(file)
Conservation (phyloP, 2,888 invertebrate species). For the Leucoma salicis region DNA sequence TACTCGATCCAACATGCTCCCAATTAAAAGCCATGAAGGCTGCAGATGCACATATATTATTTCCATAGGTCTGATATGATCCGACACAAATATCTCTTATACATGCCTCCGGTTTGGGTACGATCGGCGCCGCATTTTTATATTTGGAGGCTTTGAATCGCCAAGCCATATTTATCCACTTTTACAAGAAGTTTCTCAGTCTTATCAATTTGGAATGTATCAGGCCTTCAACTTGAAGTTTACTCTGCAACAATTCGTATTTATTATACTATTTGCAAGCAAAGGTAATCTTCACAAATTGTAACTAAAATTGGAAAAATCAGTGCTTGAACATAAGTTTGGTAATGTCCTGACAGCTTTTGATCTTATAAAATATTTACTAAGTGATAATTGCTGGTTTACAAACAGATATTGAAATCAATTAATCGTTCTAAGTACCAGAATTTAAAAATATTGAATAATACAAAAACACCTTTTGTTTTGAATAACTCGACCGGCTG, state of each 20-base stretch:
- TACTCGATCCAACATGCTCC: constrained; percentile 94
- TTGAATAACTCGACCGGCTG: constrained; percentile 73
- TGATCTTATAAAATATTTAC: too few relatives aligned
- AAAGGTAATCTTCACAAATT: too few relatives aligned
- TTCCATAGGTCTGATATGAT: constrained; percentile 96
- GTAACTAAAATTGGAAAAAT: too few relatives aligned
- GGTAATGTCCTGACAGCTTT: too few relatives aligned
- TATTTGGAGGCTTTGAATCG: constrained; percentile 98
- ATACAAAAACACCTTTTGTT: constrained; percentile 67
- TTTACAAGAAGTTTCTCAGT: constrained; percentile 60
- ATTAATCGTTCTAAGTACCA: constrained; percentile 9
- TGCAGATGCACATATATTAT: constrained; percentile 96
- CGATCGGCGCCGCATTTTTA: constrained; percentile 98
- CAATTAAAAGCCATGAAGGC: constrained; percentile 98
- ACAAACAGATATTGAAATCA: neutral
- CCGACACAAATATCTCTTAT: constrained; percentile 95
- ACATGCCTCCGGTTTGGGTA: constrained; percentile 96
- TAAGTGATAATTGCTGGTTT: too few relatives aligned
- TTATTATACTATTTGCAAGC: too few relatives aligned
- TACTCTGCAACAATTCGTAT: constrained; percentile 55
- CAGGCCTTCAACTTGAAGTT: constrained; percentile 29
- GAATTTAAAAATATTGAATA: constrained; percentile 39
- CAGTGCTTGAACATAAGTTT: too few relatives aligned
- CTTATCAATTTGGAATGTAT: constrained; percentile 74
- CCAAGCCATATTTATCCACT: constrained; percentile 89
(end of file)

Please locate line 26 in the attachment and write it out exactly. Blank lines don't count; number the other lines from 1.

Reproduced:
- CCAAGCCATATTTATCCACT: constrained; percentile 89